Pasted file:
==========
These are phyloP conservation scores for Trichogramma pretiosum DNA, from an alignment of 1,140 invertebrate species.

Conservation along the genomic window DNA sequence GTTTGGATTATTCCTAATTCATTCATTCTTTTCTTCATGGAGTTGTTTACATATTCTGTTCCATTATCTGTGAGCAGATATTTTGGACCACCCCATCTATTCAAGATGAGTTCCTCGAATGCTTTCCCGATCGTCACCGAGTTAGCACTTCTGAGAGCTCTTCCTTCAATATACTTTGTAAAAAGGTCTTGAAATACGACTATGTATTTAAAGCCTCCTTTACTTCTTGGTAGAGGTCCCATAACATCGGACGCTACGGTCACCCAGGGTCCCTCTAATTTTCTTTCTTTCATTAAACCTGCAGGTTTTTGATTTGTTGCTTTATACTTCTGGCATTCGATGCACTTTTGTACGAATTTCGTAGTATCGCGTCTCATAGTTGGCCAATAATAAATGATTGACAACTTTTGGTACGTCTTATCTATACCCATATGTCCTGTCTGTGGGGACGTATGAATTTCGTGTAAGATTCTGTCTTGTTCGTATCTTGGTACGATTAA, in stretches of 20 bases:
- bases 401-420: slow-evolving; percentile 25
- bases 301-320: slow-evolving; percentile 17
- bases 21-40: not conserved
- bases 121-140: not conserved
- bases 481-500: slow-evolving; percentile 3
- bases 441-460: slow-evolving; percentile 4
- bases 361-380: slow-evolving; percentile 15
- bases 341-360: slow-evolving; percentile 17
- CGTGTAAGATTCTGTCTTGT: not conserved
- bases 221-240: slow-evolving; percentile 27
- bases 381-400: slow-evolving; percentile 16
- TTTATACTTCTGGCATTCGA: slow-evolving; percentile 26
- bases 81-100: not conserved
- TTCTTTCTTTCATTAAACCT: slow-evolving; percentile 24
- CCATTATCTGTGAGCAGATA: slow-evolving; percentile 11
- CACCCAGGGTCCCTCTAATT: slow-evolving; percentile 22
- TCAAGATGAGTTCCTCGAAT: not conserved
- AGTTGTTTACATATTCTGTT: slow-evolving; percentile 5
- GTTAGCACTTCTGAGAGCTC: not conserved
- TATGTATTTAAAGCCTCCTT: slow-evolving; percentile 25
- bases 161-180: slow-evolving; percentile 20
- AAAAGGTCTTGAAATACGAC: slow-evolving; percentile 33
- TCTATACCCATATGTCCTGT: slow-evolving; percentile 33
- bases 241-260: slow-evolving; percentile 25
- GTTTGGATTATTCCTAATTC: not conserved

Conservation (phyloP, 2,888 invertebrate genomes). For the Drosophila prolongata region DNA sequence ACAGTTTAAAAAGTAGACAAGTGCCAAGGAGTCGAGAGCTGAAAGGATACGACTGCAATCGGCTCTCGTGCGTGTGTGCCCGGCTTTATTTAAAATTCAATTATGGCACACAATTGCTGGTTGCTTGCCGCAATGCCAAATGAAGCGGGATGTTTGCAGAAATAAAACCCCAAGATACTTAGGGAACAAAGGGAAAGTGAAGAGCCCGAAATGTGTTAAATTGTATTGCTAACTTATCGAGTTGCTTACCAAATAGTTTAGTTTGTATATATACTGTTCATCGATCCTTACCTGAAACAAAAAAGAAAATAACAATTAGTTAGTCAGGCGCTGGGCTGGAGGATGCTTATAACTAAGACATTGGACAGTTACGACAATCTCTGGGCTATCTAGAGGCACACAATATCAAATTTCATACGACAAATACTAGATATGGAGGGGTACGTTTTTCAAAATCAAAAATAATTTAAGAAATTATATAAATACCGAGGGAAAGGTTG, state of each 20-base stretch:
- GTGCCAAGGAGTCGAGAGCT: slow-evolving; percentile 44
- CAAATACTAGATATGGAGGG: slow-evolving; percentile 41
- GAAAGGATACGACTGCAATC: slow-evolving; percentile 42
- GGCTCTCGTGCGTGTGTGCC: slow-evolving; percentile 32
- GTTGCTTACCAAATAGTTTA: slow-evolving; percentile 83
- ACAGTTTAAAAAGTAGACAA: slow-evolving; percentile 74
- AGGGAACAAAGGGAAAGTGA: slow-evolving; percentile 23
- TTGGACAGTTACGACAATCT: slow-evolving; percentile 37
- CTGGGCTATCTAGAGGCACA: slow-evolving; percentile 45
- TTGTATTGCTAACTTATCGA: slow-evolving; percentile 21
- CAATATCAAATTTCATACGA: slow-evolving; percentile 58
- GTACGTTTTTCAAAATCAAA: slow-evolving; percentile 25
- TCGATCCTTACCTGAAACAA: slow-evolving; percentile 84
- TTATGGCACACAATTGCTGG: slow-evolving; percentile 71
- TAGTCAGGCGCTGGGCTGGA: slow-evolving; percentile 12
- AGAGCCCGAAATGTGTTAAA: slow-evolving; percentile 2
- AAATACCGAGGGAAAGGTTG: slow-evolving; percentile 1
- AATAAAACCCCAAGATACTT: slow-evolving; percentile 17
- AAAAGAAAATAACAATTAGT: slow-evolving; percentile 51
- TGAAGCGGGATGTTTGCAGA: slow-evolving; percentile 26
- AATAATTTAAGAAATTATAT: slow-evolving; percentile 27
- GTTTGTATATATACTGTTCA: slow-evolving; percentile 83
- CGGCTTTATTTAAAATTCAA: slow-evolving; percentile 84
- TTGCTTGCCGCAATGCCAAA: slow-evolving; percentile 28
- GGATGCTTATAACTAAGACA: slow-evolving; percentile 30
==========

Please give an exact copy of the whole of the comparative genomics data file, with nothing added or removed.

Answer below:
These are phyloP conservation scores for Trichogramma pretiosum DNA, from an alignment of 1,140 invertebrate species.

Conservation along the genomic window DNA sequence GTTTGGATTATTCCTAATTCATTCATTCTTTTCTTCATGGAGTTGTTTACATATTCTGTTCCATTATCTGTGAGCAGATATTTTGGACCACCCCATCTATTCAAGATGAGTTCCTCGAATGCTTTCCCGATCGTCACCGAGTTAGCACTTCTGAGAGCTCTTCCTTCAATATACTTTGTAAAAAGGTCTTGAAATACGACTATGTATTTAAAGCCTCCTTTACTTCTTGGTAGAGGTCCCATAACATCGGACGCTACGGTCACCCAGGGTCCCTCTAATTTTCTTTCTTTCATTAAACCTGCAGGTTTTTGATTTGTTGCTTTATACTTCTGGCATTCGATGCACTTTTGTACGAATTTCGTAGTATCGCGTCTCATAGTTGGCCAATAATAAATGATTGACAACTTTTGGTACGTCTTATCTATACCCATATGTCCTGTCTGTGGGGACGTATGAATTTCGTGTAAGATTCTGTCTTGTTCGTATCTTGGTACGATTAA, in stretches of 20 bases:
- bases 401-420: slow-evolving; percentile 25
- bases 301-320: slow-evolving; percentile 17
- bases 21-40: not conserved
- bases 121-140: not conserved
- bases 481-500: slow-evolving; percentile 3
- bases 441-460: slow-evolving; percentile 4
- bases 361-380: slow-evolving; percentile 15
- bases 341-360: slow-evolving; percentile 17
- CGTGTAAGATTCTGTCTTGT: not conserved
- bases 221-240: slow-evolving; percentile 27
- bases 381-400: slow-evolving; percentile 16
- TTTATACTTCTGGCATTCGA: slow-evolving; percentile 26
- bases 81-100: not conserved
- TTCTTTCTTTCATTAAACCT: slow-evolving; percentile 24
- CCATTATCTGTGAGCAGATA: slow-evolving; percentile 11
- CACCCAGGGTCCCTCTAATT: slow-evolving; percentile 22
- TCAAGATGAGTTCCTCGAAT: not conserved
- AGTTGTTTACATATTCTGTT: slow-evolving; percentile 5
- GTTAGCACTTCTGAGAGCTC: not conserved
- TATGTATTTAAAGCCTCCTT: slow-evolving; percentile 25
- bases 161-180: slow-evolving; percentile 20
- AAAAGGTCTTGAAATACGAC: slow-evolving; percentile 33
- TCTATACCCATATGTCCTGT: slow-evolving; percentile 33
- bases 241-260: slow-evolving; percentile 25
- GTTTGGATTATTCCTAATTC: not conserved

Conservation (phyloP, 2,888 invertebrate genomes). For the Drosophila prolongata region DNA sequence ACAGTTTAAAAAGTAGACAAGTGCCAAGGAGTCGAGAGCTGAAAGGATACGACTGCAATCGGCTCTCGTGCGTGTGTGCCCGGCTTTATTTAAAATTCAATTATGGCACACAATTGCTGGTTGCTTGCCGCAATGCCAAATGAAGCGGGATGTTTGCAGAAATAAAACCCCAAGATACTTAGGGAACAAAGGGAAAGTGAAGAGCCCGAAATGTGTTAAATTGTATTGCTAACTTATCGAGTTGCTTACCAAATAGTTTAGTTTGTATATATACTGTTCATCGATCCTTACCTGAAACAAAAAAGAAAATAACAATTAGTTAGTCAGGCGCTGGGCTGGAGGATGCTTATAACTAAGACATTGGACAGTTACGACAATCTCTGGGCTATCTAGAGGCACACAATATCAAATTTCATACGACAAATACTAGATATGGAGGGGTACGTTTTTCAAAATCAAAAATAATTTAAGAAATTATATAAATACCGAGGGAAAGGTTG, state of each 20-base stretch:
- GTGCCAAGGAGTCGAGAGCT: slow-evolving; percentile 44
- CAAATACTAGATATGGAGGG: slow-evolving; percentile 41
- GAAAGGATACGACTGCAATC: slow-evolving; percentile 42
- GGCTCTCGTGCGTGTGTGCC: slow-evolving; percentile 32
- GTTGCTTACCAAATAGTTTA: slow-evolving; percentile 83
- ACAGTTTAAAAAGTAGACAA: slow-evolving; percentile 74
- AGGGAACAAAGGGAAAGTGA: slow-evolving; percentile 23
- TTGGACAGTTACGACAATCT: slow-evolving; percentile 37
- CTGGGCTATCTAGAGGCACA: slow-evolving; percentile 45
- TTGTATTGCTAACTTATCGA: slow-evolving; percentile 21
- CAATATCAAATTTCATACGA: slow-evolving; percentile 58
- GTACGTTTTTCAAAATCAAA: slow-evolving; percentile 25
- TCGATCCTTACCTGAAACAA: slow-evolving; percentile 84
- TTATGGCACACAATTGCTGG: slow-evolving; percentile 71
- TAGTCAGGCGCTGGGCTGGA: slow-evolving; percentile 12
- AGAGCCCGAAATGTGTTAAA: slow-evolving; percentile 2
- AAATACCGAGGGAAAGGTTG: slow-evolving; percentile 1
- AATAAAACCCCAAGATACTT: slow-evolving; percentile 17
- AAAAGAAAATAACAATTAGT: slow-evolving; percentile 51
- TGAAGCGGGATGTTTGCAGA: slow-evolving; percentile 26
- AATAATTTAAGAAATTATAT: slow-evolving; percentile 27
- GTTTGTATATATACTGTTCA: slow-evolving; percentile 83
- CGGCTTTATTTAAAATTCAA: slow-evolving; percentile 84
- TTGCTTGCCGCAATGCCAAA: slow-evolving; percentile 28
- GGATGCTTATAACTAAGACA: slow-evolving; percentile 30